I was never that much of a nature girl when I was growing up, I guess. I always loved animals, but I don’t think anyone in my family would have guessed that I would grow up, quit a hard-earned administrative job, and become a homesteader.
My husband and I have a small-but-growing-more-efficient-by-the-day homestead, and we’ve been working very hard at it for about six years. During that time, we’ve gone from first having just a small organic garden to raising a very large organic garden, a blueberry patch, strawberry beds, chickens we hatched ourselves, and ducks.
As one might expect, doing these things has brought me closer to nature than I ever thought I would be. I hug our Maple tree, talk to the beans and tomatoes, and love hanging out with chickens and ducks. Many of them have fantastic little personalities.
And I am thankful for this change in myself.
In these past years, I have gone from being the woman sitting through endless meetings to the woman who gets to grade student papers at night and spend her days digging in the dirt, planting seeds, saving seeds, and making jam. I have learned to have so much respect for nature and the way nature works to give us amazing gifts. Humans just have to work some and give nature space to do her thing, but the gifts are there and ready for us.
I’m also thankful for the opportunity to live closely with animals and see how they respond to the world around them, to nature, and I have learned that what impacts our animals often has a direct impact on me.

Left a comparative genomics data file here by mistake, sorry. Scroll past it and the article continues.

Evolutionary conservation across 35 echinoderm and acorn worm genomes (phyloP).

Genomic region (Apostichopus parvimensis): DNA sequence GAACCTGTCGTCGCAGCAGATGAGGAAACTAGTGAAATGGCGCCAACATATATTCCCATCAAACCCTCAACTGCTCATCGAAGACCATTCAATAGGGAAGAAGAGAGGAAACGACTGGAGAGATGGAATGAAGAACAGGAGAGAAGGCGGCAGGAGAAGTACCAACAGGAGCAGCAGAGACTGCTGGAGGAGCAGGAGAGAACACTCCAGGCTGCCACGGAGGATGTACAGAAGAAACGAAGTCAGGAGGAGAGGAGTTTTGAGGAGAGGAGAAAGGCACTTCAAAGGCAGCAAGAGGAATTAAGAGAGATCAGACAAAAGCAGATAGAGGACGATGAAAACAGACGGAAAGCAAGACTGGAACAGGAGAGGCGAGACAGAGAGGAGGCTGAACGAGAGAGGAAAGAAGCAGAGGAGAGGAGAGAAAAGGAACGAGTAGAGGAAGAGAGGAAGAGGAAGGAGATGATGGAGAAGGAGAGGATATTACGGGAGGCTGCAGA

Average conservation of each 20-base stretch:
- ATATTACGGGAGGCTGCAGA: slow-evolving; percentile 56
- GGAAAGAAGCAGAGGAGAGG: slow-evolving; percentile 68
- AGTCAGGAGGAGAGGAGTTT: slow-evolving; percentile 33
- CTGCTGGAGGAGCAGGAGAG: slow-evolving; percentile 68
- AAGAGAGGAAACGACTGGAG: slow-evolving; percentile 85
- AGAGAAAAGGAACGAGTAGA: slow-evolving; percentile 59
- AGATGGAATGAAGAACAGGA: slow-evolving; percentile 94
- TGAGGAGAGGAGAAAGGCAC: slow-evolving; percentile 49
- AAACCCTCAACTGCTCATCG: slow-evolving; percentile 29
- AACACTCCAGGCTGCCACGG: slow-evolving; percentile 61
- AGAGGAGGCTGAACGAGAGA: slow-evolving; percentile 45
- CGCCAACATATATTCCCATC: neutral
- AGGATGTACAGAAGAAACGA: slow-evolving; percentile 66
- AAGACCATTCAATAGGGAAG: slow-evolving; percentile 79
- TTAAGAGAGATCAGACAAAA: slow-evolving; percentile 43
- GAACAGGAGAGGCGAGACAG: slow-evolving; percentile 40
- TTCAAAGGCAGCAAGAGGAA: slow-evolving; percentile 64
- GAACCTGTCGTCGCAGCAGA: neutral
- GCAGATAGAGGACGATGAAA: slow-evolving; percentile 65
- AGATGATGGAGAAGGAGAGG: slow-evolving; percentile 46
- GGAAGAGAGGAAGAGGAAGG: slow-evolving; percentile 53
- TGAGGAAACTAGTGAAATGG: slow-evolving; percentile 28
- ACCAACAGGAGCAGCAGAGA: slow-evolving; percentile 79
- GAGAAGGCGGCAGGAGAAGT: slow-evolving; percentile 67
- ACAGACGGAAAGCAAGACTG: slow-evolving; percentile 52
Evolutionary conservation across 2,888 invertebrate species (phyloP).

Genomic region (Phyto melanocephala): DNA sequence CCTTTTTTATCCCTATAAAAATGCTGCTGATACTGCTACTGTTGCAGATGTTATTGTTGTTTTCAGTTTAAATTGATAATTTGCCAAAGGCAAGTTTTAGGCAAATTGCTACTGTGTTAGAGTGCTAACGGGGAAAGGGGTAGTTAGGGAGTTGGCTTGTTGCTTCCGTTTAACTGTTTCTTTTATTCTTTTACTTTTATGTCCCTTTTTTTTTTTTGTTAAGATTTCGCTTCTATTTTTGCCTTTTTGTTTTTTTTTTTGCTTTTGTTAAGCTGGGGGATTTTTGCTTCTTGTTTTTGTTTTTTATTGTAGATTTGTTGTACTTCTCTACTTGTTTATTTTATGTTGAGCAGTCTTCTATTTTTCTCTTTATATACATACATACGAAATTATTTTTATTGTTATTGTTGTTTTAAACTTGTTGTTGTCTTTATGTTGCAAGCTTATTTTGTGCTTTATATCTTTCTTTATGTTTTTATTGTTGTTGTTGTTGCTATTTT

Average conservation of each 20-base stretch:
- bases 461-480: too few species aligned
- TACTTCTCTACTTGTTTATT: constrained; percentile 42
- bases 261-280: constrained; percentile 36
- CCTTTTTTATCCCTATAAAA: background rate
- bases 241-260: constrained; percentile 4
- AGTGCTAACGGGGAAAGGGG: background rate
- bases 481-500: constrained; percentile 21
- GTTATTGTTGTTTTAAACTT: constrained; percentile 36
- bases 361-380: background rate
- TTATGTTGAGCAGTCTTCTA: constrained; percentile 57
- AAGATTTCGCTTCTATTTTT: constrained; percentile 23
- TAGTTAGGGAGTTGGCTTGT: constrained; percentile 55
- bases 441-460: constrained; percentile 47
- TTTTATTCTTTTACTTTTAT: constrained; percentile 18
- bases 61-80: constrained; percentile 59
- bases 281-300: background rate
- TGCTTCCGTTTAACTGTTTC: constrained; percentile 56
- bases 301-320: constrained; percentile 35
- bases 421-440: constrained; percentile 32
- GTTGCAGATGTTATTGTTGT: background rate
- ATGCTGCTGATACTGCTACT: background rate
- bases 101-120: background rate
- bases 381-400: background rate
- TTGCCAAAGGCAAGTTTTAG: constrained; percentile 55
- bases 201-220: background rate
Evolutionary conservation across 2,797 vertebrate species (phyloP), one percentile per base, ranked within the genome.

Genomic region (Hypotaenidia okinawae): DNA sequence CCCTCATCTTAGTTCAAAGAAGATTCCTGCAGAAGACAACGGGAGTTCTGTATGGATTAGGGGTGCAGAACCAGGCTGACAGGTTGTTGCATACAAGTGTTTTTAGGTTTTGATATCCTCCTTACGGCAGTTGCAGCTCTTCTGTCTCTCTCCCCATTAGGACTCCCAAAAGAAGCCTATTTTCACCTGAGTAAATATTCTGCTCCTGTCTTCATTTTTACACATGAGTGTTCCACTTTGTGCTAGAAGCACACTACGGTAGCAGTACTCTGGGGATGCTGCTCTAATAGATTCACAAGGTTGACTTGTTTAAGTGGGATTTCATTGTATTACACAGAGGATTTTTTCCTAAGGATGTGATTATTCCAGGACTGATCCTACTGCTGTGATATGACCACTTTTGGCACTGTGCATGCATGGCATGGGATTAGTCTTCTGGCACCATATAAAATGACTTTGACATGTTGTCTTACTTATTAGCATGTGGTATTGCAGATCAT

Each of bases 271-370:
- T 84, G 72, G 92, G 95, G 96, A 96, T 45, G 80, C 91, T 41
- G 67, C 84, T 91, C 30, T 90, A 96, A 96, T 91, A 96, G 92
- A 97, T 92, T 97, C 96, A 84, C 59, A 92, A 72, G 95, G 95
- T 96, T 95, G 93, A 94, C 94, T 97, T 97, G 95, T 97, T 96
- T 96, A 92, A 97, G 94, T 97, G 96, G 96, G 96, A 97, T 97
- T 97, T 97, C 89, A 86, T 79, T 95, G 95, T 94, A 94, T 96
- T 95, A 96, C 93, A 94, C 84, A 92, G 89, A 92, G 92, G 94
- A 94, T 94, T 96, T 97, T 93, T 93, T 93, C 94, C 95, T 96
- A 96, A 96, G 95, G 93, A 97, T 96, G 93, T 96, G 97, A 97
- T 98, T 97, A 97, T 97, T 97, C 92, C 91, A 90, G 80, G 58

The winter and our short days and long nights here in Maine give me a perfect example. Our hens are older, so they slow down or quit laying in the winter. I can’t blame them. Some days, the weather is miserable. I wouldn’t lay eggs either. Plus, it takes 14 to 16 hours of daylight for a hen to make an egg, so winter is no fun for our hens and means fewer eggs for our family.
But the winter solstice gives me hope for the light—and happier days for our hens and more time in the sun for me. Just as it seems the dark comes so quickly after summer solstice, I love that the light comes back so quickly after winter solstice.
Winter solstice brings the light, and that brings, for me, eggs, happy hens, happy ducks, gardening, fresh berries, and more.
I am so thankful for the solstice. I know the light is coming.
I wish you the very best winter solstice. I wish you more light, long days, plentiful eggs, and a beautiful garden on the horizon!
Crystal Sands is also the co-founder of an independent publishing company, Blue Moose Publishing. Join her December 27 at 3:00 PM at Tiller & Rye for a poetry and art activity for children and parents, celebrating the beauty and joy of the Maine seasons.